A standard method for evaluating social programs uses the outcomes of nonparticipants to estimate what participants would have experienced had they not participated. The difference between participant and nonparticipant outcomes is the estimated gross impact of a program reported in many evaluations read more.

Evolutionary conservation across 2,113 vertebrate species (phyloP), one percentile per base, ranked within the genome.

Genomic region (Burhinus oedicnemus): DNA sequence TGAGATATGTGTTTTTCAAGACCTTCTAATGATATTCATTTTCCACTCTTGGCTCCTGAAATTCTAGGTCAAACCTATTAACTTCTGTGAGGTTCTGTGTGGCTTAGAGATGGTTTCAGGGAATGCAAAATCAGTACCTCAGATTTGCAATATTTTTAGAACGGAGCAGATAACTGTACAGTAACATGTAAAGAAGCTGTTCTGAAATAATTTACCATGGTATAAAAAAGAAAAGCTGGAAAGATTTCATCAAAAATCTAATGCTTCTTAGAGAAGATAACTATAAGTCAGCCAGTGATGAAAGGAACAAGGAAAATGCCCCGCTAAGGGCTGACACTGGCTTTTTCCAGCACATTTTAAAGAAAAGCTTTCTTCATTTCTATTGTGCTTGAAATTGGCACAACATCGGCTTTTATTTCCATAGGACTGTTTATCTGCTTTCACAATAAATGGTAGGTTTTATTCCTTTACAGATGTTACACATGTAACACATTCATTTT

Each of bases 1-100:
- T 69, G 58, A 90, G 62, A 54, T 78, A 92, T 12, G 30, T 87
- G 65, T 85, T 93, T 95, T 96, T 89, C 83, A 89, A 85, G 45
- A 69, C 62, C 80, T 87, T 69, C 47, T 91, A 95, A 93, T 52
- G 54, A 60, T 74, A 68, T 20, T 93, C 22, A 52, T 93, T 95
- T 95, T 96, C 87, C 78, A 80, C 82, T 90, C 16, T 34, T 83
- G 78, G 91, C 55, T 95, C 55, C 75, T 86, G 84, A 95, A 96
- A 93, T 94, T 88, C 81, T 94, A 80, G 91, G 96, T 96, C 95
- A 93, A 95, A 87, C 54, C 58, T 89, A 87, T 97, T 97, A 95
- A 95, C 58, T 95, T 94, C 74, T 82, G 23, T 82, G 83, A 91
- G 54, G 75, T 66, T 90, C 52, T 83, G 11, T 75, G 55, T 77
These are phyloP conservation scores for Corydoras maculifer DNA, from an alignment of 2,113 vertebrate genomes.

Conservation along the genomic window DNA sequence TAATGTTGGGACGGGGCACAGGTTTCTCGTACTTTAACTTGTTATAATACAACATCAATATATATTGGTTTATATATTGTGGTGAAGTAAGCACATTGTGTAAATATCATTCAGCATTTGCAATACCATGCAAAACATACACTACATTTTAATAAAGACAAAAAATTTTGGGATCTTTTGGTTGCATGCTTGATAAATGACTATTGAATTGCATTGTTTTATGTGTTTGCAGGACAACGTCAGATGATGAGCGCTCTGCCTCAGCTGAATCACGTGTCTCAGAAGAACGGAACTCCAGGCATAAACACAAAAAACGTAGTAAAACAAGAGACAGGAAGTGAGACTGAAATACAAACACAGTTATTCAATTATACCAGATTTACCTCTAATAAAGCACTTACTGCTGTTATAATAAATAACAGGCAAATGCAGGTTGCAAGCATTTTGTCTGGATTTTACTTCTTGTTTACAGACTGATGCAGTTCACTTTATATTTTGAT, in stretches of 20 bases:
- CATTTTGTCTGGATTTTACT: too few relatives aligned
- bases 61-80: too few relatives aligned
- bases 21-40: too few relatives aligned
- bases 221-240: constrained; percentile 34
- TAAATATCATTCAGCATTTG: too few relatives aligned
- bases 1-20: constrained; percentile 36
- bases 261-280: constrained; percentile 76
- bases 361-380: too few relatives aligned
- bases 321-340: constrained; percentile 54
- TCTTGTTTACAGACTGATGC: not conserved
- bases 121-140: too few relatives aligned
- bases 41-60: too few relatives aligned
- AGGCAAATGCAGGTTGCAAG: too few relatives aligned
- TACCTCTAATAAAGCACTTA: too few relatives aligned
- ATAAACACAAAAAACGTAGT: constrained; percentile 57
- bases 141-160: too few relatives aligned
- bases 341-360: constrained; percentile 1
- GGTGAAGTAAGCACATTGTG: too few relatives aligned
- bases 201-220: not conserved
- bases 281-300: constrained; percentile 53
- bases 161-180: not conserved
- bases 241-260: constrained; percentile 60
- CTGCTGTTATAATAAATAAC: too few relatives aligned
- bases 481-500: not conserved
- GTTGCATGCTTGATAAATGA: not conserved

The outcomes of nonparticipants may differ systematically from what the outcomes of participants would have been without the program, producing selection bias in estimated impacts. A variety of nonexperimental estimators adjust for this selection bias under different assumptions. Under certain conditions, randomized social experiments eliminate this bias.